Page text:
The administration released its FY21 budget today which contains significant cuts to health care programs. If implemented, the cuts could leave millions more Americans uninsured and unable to access comprehensive health coverage and stall medical research essential to preventing, detecting and treating cancer.
Cancer Advocates Remind Congress that Disparities Still Exist in Cancer Detection and Treatment
WASHINGTON, D.C. -- April 19, 2006 -- As the nation directs its attention to cancer disparities during this year’s National Minority Cancer Awareness Week, the American Cancer Society and its sister advocacy organization, the American Cancer Society Cancer Action NetworkSM (ACS CAN), are calling on Members of Congress to oppose cuts and increase Cancer Research Funding. The Society and ACS CAN are concerned about President Bush’s budget proposal, which would cut funding for the National Breast and Cervical Cancer Early Detection Program (NBCCEDP) and the National Center on Minority Health and Health Disparities (NCMHD).
The NBCCEDP, administered by the Centers for Disease Control and Prevention (CDC), provides critical breast and cervical cancer screenings, follow-up services and information to low-income women primarily between the ages of 50 and 64 who are most at risk, such as uninsured, underinsured, and racial and ethnic minority women. The Society is asking Congress to reauthorize the program by supporting S. 1687 introduced by Senators Barbara Mikulski (D-MD) and Kay Bailey Hutchison (R-TX). This bill would allow for greater program flexibility and support a funding increase of $45 million to allow at least an additional 130,000 eligible women access to it.
“This week reminds us that not all Americans are benefiting equally from the advances in cancer prevention, detection and treatment,” said Elmer E. Huerta, MD, MPH, First Vice President, American Cancer Society National Board of Directors. “Our concerns are heightened by the looming possibility of further cuts in federal Cancer Research Funding, particularly those that are helping address the unfair burden of this disease. When our lawmakers retreat from their commitment to this disease, they not only steer us away from the path of progress, but they exacerbate the problem of disparities.”
President Bush’s budget proposal for fiscal year 2007, released last month, would cut NBCCEDP funding by a total of $1.4 million. Previous funding levels for the program have only allowed it to serve 1 out of every 5 (20%) eligible women nationwide. Since its inception in 1991, NBCCEDP has provided more than 5 million screening tests to nearly 2.5 million women, detecting more than 22,000 breast cancers, 76,000 pre-cancerous cervical lesions, and 1,500 cervical cancers. The President has also proposed a cut of $1.1 million for the National Institute of Health’s NCMHD. The NCMHD leads and coordinates NIH’s research efforts to find new medical, behavioral, and social solutions to reduce and ultimately eliminate health disparities as they affect racial and ethnic, rural and other medically underserved communities in this country. These cuts are in addition to a proposed total cut of $179 million for the CDC, a $40 million cut for the National Cancer Institute (NCI) and no new funding for the NIH.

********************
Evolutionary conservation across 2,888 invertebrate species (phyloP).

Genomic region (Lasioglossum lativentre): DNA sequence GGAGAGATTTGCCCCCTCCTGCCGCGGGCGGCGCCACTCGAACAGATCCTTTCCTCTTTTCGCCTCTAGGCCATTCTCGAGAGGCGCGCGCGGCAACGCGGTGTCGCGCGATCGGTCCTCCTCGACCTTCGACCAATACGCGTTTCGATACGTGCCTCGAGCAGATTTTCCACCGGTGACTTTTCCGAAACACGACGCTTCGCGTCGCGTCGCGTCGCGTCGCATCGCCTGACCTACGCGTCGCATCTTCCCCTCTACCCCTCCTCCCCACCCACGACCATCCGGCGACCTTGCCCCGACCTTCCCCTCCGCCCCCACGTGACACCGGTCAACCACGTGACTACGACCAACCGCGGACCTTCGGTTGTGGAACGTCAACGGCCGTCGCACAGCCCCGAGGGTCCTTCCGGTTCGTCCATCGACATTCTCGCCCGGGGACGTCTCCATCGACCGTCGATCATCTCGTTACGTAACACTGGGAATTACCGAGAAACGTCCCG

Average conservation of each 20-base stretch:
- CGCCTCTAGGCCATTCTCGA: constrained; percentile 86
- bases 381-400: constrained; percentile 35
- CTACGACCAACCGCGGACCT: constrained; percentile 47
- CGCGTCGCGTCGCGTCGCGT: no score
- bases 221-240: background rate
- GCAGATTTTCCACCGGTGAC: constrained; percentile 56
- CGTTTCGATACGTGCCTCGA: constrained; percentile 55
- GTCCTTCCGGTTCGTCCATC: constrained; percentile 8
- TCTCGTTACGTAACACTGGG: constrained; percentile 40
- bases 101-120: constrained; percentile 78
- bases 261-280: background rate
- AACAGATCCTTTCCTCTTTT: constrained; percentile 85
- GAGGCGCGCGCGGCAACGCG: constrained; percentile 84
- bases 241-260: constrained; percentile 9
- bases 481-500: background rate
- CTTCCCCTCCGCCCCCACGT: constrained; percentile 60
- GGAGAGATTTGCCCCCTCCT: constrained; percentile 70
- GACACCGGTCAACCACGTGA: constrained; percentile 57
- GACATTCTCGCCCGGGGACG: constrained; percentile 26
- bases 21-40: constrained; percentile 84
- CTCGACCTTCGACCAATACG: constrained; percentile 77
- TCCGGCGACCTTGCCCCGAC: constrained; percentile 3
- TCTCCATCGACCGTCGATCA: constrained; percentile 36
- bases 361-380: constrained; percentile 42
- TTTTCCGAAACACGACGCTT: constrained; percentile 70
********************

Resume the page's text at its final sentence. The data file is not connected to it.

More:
Studies show that ethnic minorities and other medically underserved populations have higher cancer rates and are less likely to be diagnosed early, when treatment is most successful – reducing the chances of survival. Lack of access to cancer prevention, early detection and treatment services due to lower education levels, language barriers, low income, and lack of insurance can be a significant factor.
ACS CAN and the Society are dedicated to reducing incidence and mortality rates among ethnic minority and medically underserved populations by advocating for increased access to quality cancer screenings and treatments. In addition to ACS CAN’s efforts to get reauthorization and increased funding for NBCCEDP, the Society is working with Congress to establish a federal pilot program for colon cancer screening and treatment in medically underserved communities. The legislation would fund demonstration projects that would enable grantees to explore new methods of providing screening and treatment in a way that meets the needs of their community.
The Society is also working with Congress to secure funding for the Patient Navigator, Outreach and Chronic Disease Prevention Act, which President Bush signed into law in June 2005. The act authorizes $25 million over five years to fund community programs that will improve access to health care for those who are uninsured, have low-incomes, live in rural areas or are of an ethnic or racial minority. These programs would fund patient navigators to act as a support system for the medically underserved, providing personal assistance in navigating the health care system and informing them about prevention and early detection services, as well as treatment options for chronic diseases like cancer. The Society played a key role in encouraging support for the legislation.
The American Cancer Society is partnering with ACS CAN, its sister advocacy organization, to eliminate cancer as a major public health problem. Founded in 1913 and with national headquarters in Atlanta, Georgia, the Society has 13 regional Divisions and local offices in 3,400 communities, involving millions of volunteers across America. For more information anytime, call toll free 1-800-ACS-2345 or visit www.cancer.org. ACS CAN, a nonprofit, non-partisan advocacy organization, uses voter education and issue campaigns aimed at influencing candidates and lawmakers to support laws and policies that will help people fight cancer. ACS CAN does not endorse candidates and is not a political action committee (PAC). For more information, visit www.fightcancer.org.
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